This is what causes the viral nature of Facebook advertising. Businesses can capitalize on this market and gain insights from tools like Facebook Insights, which include data on fan engagement with a company’s Page posts. The companies have also “opened a store” on Twitter and MySpace. Some companies have launched official Twitter accounts and allow (or require) employees to post daily or weekly tweets, often about promotions or events.

The interesting thing about these sites is that there is no filter that blocks negative or unflattering information. As such, questions arise about what a company can do once the angry “fan” or follower posts negative comments on a wall, if a disgruntled former employee opens a page in their name, or if someone is posing as a representative of your business claiming your business name or brand as a username.

Social media sites and their terms of use

The simplest and most cost-effective way to protect a brand on social media sites is to use the site’s dispute resolution mechanism. Most of the social media giants have procedures in place for filing complaints about copyright infringement, trademark infringement, and privacy concerns.

Facebook: Facebook’s Bill of Rights and Responsibilities asks users to agree that they are the rightful owner of all content and information they post on Facebook. They are also asked to agree that they will not create accounts for anyone without their permission. Users may not post content or take any action on Facebook that infringes or violates other people’s rights or otherwise violates the law, and Facebook reserves the right to remove content or remove a web page that infringes those rights. Facebook provides its users with tools to help address intellectual property issues. Most of these tools are forms that are submitted electronically.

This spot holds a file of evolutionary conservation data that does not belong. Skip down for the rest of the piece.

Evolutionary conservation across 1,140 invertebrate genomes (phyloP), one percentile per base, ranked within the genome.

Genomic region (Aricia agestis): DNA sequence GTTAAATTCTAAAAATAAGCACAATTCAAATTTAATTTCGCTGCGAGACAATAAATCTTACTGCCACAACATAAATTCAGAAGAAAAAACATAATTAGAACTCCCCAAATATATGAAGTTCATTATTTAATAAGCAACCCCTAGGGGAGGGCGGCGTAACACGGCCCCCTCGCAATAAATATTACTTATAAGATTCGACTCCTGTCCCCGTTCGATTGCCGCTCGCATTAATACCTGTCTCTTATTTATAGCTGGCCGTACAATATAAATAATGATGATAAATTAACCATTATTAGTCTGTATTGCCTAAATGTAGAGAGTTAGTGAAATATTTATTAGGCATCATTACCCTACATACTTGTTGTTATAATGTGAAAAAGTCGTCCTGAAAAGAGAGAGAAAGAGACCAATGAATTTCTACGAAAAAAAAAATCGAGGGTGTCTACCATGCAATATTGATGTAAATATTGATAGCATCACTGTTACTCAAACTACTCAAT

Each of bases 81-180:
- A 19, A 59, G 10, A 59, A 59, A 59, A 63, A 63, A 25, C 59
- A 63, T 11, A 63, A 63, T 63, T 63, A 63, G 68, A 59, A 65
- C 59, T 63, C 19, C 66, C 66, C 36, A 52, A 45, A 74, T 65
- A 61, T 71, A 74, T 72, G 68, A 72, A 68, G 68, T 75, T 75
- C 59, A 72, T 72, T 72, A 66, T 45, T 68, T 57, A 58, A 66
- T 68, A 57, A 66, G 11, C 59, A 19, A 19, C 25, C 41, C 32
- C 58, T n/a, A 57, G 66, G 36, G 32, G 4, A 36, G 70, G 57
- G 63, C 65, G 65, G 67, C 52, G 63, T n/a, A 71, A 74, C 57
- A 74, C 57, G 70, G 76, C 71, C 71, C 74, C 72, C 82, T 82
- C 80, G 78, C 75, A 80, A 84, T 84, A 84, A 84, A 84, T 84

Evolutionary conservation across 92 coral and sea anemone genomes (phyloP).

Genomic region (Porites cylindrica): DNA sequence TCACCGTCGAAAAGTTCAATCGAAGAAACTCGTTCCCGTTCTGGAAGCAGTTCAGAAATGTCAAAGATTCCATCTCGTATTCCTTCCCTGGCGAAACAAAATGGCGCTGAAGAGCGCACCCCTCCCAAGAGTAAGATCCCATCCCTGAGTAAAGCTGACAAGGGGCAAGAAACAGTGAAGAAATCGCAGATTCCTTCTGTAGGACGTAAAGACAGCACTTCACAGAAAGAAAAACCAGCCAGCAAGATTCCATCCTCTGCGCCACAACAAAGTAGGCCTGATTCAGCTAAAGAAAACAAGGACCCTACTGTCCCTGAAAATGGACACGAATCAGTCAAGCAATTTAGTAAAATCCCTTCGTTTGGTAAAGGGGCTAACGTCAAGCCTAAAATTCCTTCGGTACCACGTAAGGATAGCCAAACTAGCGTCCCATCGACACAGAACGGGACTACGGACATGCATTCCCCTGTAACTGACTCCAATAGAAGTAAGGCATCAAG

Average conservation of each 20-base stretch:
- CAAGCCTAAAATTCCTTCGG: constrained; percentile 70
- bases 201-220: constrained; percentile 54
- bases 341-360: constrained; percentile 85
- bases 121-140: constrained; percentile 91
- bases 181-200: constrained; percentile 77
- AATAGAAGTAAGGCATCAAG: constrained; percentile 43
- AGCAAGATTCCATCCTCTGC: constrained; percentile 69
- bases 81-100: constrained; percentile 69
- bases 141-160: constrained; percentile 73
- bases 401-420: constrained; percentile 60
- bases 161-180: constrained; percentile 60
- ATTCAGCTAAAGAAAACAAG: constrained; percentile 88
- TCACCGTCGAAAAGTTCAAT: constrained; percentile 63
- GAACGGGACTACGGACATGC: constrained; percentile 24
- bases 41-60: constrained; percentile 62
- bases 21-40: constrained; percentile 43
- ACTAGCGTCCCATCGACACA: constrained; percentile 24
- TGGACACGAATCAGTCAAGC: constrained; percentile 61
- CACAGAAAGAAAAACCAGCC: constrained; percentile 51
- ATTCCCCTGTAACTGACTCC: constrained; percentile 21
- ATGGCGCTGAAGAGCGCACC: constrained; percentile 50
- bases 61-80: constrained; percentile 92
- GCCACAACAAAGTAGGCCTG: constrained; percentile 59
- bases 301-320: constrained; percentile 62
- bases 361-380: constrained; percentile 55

Twitter: Twitter rules specifically state that they do not monitor user content and will not censor such content except in limited circumstances. Twitter does not allow spoofing of others who does or is intended to mislead, mislead, or mislead others. However, ways to monitor such spoofing have proven to be a problem for Twitter, as their biggest concern is fake accounts. Twitter also reserves the right to claim usernames on behalf of companies or individuals who have legal or trademark rights to those usernames. To prevent name theft, Twitter suspends accounts that are inactive for more than six months.

Business owners who use social networking sites should read the terms of use to be well informed about the protective actions that these companies have implemented to help police brands. It’s a new world of marketing, and greater tools can lead to greater risks if a company is not careful. Just as companies benefit from social networking sites, social networks depend on companies to harness their power. It is a symbiotic relationship and must be protected.

For additional information on social media law and the protection of trademarks and trademarks on social networks, see our website.